Haley Branch, a UBC botany PhD candidate, wants to form a group for disabled graduate students.
While the UBC Centre for Accessibility can assist disabled students with note-taking, alternative exam arrangements and other academic accommodations, these only go so far to help students pursue their research.
“As someone in the sciences, I see this all the time with the way labs are set up. They’re generally not accessible to people using mobility aids or people who might require a little bit more time,” said Branch.
Branch added that academic conferences, which are often intense multi-day events with arduous travel requirements, can be “extremely stressful and disorienting” for disabled students.
“If you don’t like going to them … you are seen as not contributing, not being a part of the community when it’s really the community that isn't accepting you. You are just unable to participate in the way that they think is the correct way to participate.” Stigma, especially around invisible disabilities, can intensify that.
Disabled students who are unable to attend as many conferences or don’t register for the same number of lab courses as their counterparts without disabilities can see significant impacts on their CV and academic career.
A 2008–2018 survey of researchers with disabilities from the National Institute on Health found that funding rates for principal investigators that reported disabilities were “significantly lower” than those that did not report a disability.
The pandemic has been especially difficult for disabled students as many are often the most vulnerable. People with chronic health conditions are at higher risk of developing severe illness from COVID-19, while others are cancelling regularly scheduled appointments due to the increased risk of infection at hospitals.
That’s what led Branch to look for a support group for disabled graduate students.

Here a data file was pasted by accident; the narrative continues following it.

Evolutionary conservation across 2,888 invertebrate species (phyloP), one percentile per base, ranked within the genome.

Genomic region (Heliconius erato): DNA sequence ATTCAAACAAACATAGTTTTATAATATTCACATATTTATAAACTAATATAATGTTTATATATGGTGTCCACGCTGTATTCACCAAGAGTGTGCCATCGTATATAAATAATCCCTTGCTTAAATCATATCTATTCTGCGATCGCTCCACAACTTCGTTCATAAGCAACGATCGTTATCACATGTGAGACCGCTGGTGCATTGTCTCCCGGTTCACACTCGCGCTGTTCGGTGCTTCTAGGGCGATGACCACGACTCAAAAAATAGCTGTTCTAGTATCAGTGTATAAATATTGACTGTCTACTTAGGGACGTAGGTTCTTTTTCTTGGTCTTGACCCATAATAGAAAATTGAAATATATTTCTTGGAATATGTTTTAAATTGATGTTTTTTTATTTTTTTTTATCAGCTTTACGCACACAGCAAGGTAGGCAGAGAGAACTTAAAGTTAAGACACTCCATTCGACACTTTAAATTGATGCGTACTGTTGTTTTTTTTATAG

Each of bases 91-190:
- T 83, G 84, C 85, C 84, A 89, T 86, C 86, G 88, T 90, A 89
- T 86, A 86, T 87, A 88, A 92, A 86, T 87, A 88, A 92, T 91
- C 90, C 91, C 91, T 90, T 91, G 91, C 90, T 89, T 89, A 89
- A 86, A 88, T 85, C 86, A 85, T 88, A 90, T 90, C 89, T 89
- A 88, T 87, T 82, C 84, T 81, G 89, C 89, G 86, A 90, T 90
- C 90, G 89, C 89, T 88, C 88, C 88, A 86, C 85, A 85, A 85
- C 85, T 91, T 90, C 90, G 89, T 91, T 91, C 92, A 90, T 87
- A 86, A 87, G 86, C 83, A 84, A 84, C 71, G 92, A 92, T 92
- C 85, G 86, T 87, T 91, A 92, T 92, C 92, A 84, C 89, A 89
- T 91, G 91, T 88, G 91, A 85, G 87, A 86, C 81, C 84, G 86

“I really needed to find the community that was experiencing this as a grad student and that wasn’t a reality. There wasn’t anybody there,” said Branch. “As a disabled student, that got me saying ‘Full force ahead, we have to fix this.’”
She is now in the process of developing a disabled graduate student association to create a community of grad students with disabilities and to advocate on their behalf.
“So many of us are navigating the same things and probably struggling with the same self-advocacy that if we could be in a group, we might actually be able to accomplish more at the university level, in terms of getting things changed,” said Branch.
“I think that it’s so crucial for us to be able to find each other, to be able to support one another, and having this type of association on campus will be a huge step forward in hopefully making UBC more accessible.”
Graduate Student Society (GSS) President Kimani Karangu strongly supported the development of such an organization.
“I am more than happy and willing to help them craft this and see the organization up and running because I am very keen to making sure that all students enjoy the benefits that come with being members of the GSS,” said Karangu.
“We are about 10,000 graduate students, and we try as much as possible to put into consideration the diversity that we have.”
Branch explained that there are many ways instructors can make learning more accessible, such as captioning lectures, using bold contrast in presentations and always using a microphone. But the best way to find out what accommodations someone needs is to simply ask.
Branch hopes that the group will help attract students with disabilities to UBC and create a community.
“We’re here, we’re disabled. You can’t ignore us any longer.”
For more information about the disabled graduate student association, contact Branch at email@example.com.